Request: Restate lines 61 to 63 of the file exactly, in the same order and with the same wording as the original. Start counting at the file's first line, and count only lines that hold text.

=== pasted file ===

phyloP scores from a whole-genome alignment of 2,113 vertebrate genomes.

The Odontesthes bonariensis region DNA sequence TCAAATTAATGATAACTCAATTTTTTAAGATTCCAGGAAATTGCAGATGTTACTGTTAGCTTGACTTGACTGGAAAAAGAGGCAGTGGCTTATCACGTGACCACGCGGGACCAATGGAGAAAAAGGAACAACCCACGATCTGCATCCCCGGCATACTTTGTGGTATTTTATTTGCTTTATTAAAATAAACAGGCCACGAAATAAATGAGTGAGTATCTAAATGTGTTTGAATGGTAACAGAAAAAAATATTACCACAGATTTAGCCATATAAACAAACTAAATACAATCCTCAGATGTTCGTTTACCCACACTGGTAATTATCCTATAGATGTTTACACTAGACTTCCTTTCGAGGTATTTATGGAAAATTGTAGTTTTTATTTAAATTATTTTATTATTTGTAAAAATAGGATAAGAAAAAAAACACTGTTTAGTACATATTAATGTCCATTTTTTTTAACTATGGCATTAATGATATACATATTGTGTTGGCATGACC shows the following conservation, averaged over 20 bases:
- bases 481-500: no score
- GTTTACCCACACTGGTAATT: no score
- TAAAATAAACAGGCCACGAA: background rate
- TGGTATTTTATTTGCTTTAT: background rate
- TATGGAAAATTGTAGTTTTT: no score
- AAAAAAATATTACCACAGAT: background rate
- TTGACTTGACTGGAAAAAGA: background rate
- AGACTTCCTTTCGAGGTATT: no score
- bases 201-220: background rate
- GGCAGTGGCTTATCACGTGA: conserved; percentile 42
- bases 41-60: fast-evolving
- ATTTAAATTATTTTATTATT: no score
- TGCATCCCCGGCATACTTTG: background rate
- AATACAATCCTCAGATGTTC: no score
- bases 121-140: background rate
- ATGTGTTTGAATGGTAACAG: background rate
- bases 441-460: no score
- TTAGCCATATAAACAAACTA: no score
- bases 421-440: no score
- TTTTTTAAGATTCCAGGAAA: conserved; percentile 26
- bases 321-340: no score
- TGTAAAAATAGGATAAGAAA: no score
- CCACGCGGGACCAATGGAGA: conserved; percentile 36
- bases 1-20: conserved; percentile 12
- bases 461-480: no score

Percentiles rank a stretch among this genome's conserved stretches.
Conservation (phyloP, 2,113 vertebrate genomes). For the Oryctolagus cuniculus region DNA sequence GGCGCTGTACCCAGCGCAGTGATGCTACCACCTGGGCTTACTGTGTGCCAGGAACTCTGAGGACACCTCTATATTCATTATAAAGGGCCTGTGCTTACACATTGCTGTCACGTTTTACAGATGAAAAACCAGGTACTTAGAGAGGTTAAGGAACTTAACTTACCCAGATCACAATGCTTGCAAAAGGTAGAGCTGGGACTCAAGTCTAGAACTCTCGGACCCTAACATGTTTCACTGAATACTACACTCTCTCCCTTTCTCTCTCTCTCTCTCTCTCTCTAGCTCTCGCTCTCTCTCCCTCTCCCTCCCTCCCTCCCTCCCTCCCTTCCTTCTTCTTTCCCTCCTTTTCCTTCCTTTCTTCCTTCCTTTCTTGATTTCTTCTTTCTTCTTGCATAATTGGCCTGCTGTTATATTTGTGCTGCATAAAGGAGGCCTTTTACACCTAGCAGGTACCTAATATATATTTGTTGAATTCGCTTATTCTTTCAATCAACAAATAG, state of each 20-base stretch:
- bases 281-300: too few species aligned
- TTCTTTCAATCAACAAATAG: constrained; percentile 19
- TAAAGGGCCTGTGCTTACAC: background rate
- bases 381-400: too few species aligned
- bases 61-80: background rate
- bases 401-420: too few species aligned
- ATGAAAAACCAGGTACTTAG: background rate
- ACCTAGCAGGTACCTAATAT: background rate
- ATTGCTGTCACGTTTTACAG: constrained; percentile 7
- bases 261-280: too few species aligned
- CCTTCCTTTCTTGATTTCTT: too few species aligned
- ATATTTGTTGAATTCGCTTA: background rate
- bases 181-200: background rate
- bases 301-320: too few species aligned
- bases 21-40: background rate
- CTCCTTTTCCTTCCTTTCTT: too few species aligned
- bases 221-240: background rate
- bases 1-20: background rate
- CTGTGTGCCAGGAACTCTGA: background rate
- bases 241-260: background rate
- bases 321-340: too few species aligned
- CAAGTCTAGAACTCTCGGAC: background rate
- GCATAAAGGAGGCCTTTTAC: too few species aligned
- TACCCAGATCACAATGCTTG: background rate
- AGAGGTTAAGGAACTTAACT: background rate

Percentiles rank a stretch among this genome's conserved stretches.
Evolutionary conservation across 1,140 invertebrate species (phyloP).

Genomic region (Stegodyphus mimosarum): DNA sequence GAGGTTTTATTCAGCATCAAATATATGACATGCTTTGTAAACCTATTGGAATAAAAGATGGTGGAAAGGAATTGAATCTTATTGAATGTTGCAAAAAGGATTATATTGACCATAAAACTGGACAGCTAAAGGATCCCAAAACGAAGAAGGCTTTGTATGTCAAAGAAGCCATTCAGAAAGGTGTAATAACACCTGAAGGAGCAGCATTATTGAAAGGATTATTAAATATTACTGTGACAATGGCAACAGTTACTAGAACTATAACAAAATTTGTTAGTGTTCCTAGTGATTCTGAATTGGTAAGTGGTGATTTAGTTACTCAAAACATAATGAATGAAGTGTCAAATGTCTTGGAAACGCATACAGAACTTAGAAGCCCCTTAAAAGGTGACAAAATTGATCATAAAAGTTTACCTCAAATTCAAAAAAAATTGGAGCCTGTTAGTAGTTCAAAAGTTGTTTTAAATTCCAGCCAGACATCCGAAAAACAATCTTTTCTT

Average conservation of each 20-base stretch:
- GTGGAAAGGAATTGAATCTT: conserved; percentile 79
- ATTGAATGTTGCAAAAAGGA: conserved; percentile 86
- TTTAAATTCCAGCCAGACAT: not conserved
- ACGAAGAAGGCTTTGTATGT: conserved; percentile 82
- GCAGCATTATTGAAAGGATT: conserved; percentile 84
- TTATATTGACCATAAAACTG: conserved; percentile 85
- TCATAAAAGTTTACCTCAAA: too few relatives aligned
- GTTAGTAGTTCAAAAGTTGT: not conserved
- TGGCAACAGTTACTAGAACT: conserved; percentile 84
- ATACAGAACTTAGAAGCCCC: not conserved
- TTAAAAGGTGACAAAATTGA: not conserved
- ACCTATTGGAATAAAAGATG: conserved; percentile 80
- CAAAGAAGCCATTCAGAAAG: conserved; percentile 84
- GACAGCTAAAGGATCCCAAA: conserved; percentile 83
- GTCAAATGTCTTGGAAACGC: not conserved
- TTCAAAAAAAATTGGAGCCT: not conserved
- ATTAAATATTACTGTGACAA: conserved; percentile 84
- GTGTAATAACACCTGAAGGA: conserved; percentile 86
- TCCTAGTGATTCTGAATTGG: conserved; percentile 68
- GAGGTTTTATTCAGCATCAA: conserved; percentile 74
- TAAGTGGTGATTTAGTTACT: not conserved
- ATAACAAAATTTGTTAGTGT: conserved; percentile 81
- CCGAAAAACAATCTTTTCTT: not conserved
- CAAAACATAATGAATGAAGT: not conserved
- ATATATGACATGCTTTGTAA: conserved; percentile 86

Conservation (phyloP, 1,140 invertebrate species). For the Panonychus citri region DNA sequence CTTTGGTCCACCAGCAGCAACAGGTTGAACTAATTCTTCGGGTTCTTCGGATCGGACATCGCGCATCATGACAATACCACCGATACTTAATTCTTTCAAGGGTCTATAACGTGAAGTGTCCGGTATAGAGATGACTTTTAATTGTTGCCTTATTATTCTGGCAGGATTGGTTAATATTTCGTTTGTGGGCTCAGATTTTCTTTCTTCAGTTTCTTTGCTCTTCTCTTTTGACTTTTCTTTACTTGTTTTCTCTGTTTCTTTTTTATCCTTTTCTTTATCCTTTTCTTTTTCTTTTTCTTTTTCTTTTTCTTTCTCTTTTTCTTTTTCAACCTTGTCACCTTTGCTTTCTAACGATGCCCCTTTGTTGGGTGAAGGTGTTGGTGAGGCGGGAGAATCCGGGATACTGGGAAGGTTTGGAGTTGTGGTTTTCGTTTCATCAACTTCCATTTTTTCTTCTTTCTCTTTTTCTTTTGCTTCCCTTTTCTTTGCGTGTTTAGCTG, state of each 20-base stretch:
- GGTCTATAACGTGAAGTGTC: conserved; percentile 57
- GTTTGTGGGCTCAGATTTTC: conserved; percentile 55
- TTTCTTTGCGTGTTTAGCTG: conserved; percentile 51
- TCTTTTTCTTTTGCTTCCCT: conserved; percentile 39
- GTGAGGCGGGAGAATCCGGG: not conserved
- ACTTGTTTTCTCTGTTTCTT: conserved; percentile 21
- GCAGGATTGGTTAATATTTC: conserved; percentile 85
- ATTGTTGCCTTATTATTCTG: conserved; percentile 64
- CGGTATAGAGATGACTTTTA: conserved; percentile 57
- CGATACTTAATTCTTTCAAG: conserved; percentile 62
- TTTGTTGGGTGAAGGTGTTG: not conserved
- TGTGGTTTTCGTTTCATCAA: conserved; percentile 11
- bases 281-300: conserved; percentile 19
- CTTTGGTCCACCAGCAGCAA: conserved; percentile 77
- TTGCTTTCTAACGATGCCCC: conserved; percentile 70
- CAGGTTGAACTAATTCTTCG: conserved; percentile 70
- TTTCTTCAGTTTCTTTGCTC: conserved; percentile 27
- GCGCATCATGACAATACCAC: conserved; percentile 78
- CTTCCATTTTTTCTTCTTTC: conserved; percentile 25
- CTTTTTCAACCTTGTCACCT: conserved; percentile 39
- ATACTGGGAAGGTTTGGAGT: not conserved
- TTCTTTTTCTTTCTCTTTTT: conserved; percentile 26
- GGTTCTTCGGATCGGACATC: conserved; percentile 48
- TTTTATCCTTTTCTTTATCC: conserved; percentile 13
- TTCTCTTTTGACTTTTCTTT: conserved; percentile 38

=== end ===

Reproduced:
- TTTAAATTCCAGCCAGACAT: not conserved
- ACGAAGAAGGCTTTGTATGT: conserved; percentile 82
- GCAGCATTATTGAAAGGATT: conserved; percentile 84